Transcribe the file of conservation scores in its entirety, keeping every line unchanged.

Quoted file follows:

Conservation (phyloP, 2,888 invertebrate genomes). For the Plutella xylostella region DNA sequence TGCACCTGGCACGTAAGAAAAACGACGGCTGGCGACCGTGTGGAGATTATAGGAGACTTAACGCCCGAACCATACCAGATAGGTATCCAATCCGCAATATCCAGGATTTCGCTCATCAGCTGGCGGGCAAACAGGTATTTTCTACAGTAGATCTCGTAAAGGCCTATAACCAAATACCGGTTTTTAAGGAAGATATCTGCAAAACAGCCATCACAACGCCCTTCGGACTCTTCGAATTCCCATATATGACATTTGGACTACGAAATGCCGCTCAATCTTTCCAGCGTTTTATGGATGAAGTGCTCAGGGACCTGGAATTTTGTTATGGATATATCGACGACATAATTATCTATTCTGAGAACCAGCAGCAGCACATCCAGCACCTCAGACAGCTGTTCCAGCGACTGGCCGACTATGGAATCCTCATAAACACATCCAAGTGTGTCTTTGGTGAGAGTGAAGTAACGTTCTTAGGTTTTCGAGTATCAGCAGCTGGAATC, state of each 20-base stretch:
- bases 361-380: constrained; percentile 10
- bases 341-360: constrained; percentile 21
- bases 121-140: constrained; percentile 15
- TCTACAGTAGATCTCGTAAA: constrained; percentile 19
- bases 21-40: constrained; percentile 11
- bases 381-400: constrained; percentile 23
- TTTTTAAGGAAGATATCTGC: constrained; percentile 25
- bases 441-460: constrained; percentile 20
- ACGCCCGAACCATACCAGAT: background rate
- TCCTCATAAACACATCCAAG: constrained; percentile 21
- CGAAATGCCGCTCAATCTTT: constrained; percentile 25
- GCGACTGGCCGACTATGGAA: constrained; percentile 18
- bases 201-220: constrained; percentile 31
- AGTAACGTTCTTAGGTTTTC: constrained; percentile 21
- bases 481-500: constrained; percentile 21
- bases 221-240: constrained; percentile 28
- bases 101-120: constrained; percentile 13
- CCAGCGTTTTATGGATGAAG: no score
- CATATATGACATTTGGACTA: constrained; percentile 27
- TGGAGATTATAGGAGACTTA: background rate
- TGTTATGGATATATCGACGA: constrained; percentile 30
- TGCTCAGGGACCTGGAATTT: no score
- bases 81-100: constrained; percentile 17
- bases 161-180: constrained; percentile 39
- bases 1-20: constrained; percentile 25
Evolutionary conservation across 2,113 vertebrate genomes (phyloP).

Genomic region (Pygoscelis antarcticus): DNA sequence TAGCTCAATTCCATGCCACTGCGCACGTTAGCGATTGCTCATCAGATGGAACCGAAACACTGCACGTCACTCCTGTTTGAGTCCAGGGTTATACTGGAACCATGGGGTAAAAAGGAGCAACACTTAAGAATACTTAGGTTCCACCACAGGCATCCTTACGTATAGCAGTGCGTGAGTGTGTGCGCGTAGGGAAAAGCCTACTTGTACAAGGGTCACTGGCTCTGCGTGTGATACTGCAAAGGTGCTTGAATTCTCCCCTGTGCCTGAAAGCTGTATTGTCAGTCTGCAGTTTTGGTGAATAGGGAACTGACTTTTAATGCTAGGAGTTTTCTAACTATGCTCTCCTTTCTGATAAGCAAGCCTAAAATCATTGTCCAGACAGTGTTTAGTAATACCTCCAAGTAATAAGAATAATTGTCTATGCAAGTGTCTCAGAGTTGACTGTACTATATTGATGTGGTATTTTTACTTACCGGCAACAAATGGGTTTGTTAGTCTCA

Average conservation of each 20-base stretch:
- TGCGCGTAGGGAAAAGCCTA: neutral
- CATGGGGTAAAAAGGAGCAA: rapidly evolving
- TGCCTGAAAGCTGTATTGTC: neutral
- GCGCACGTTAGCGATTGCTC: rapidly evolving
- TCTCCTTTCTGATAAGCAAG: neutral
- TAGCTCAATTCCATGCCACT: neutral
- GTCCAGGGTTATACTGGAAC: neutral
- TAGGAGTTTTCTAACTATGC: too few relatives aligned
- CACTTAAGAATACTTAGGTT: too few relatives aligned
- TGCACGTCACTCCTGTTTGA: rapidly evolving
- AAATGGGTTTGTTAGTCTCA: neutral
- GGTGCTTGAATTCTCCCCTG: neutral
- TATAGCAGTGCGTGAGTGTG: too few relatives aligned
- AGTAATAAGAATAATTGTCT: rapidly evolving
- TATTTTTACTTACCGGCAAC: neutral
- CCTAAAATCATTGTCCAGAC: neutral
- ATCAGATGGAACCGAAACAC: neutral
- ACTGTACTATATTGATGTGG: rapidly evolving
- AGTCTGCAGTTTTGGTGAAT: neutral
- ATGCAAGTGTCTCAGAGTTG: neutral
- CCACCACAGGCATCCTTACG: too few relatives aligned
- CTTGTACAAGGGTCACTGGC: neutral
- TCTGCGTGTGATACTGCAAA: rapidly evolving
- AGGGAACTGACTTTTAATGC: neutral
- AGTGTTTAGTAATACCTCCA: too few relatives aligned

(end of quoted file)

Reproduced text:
Conservation (phyloP, 2,888 invertebrate genomes). For the Plutella xylostella region DNA sequence TGCACCTGGCACGTAAGAAAAACGACGGCTGGCGACCGTGTGGAGATTATAGGAGACTTAACGCCCGAACCATACCAGATAGGTATCCAATCCGCAATATCCAGGATTTCGCTCATCAGCTGGCGGGCAAACAGGTATTTTCTACAGTAGATCTCGTAAAGGCCTATAACCAAATACCGGTTTTTAAGGAAGATATCTGCAAAACAGCCATCACAACGCCCTTCGGACTCTTCGAATTCCCATATATGACATTTGGACTACGAAATGCCGCTCAATCTTTCCAGCGTTTTATGGATGAAGTGCTCAGGGACCTGGAATTTTGTTATGGATATATCGACGACATAATTATCTATTCTGAGAACCAGCAGCAGCACATCCAGCACCTCAGACAGCTGTTCCAGCGACTGGCCGACTATGGAATCCTCATAAACACATCCAAGTGTGTCTTTGGTGAGAGTGAAGTAACGTTCTTAGGTTTTCGAGTATCAGCAGCTGGAATC, state of each 20-base stretch:
- bases 361-380: constrained; percentile 10
- bases 341-360: constrained; percentile 21
- bases 121-140: constrained; percentile 15
- TCTACAGTAGATCTCGTAAA: constrained; percentile 19
- bases 21-40: constrained; percentile 11
- bases 381-400: constrained; percentile 23
- TTTTTAAGGAAGATATCTGC: constrained; percentile 25
- bases 441-460: constrained; percentile 20
- ACGCCCGAACCATACCAGAT: background rate
- TCCTCATAAACACATCCAAG: constrained; percentile 21
- CGAAATGCCGCTCAATCTTT: constrained; percentile 25
- GCGACTGGCCGACTATGGAA: constrained; percentile 18
- bases 201-220: constrained; percentile 31
- AGTAACGTTCTTAGGTTTTC: constrained; percentile 21
- bases 481-500: constrained; percentile 21
- bases 221-240: constrained; percentile 28
- bases 101-120: constrained; percentile 13
- CCAGCGTTTTATGGATGAAG: no score
- CATATATGACATTTGGACTA: constrained; percentile 27
- TGGAGATTATAGGAGACTTA: background rate
- TGTTATGGATATATCGACGA: constrained; percentile 30
- TGCTCAGGGACCTGGAATTT: no score
- bases 81-100: constrained; percentile 17
- bases 161-180: constrained; percentile 39
- bases 1-20: constrained; percentile 25
Evolutionary conservation across 2,113 vertebrate genomes (phyloP).

Genomic region (Pygoscelis antarcticus): DNA sequence TAGCTCAATTCCATGCCACTGCGCACGTTAGCGATTGCTCATCAGATGGAACCGAAACACTGCACGTCACTCCTGTTTGAGTCCAGGGTTATACTGGAACCATGGGGTAAAAAGGAGCAACACTTAAGAATACTTAGGTTCCACCACAGGCATCCTTACGTATAGCAGTGCGTGAGTGTGTGCGCGTAGGGAAAAGCCTACTTGTACAAGGGTCACTGGCTCTGCGTGTGATACTGCAAAGGTGCTTGAATTCTCCCCTGTGCCTGAAAGCTGTATTGTCAGTCTGCAGTTTTGGTGAATAGGGAACTGACTTTTAATGCTAGGAGTTTTCTAACTATGCTCTCCTTTCTGATAAGCAAGCCTAAAATCATTGTCCAGACAGTGTTTAGTAATACCTCCAAGTAATAAGAATAATTGTCTATGCAAGTGTCTCAGAGTTGACTGTACTATATTGATGTGGTATTTTTACTTACCGGCAACAAATGGGTTTGTTAGTCTCA

Average conservation of each 20-base stretch:
- TGCGCGTAGGGAAAAGCCTA: neutral
- CATGGGGTAAAAAGGAGCAA: rapidly evolving
- TGCCTGAAAGCTGTATTGTC: neutral
- GCGCACGTTAGCGATTGCTC: rapidly evolving
- TCTCCTTTCTGATAAGCAAG: neutral
- TAGCTCAATTCCATGCCACT: neutral
- GTCCAGGGTTATACTGGAAC: neutral
- TAGGAGTTTTCTAACTATGC: too few relatives aligned
- CACTTAAGAATACTTAGGTT: too few relatives aligned
- TGCACGTCACTCCTGTTTGA: rapidly evolving
- AAATGGGTTTGTTAGTCTCA: neutral
- GGTGCTTGAATTCTCCCCTG: neutral
- TATAGCAGTGCGTGAGTGTG: too few relatives aligned
- AGTAATAAGAATAATTGTCT: rapidly evolving
- TATTTTTACTTACCGGCAAC: neutral
- CCTAAAATCATTGTCCAGAC: neutral
- ATCAGATGGAACCGAAACAC: neutral
- ACTGTACTATATTGATGTGG: rapidly evolving
- AGTCTGCAGTTTTGGTGAAT: neutral
- ATGCAAGTGTCTCAGAGTTG: neutral
- CCACCACAGGCATCCTTACG: too few relatives aligned
- CTTGTACAAGGGTCACTGGC: neutral
- TCTGCGTGTGATACTGCAAA: rapidly evolving
- AGGGAACTGACTTTTAATGC: neutral
- AGTGTTTAGTAATACCTCCA: too few relatives aligned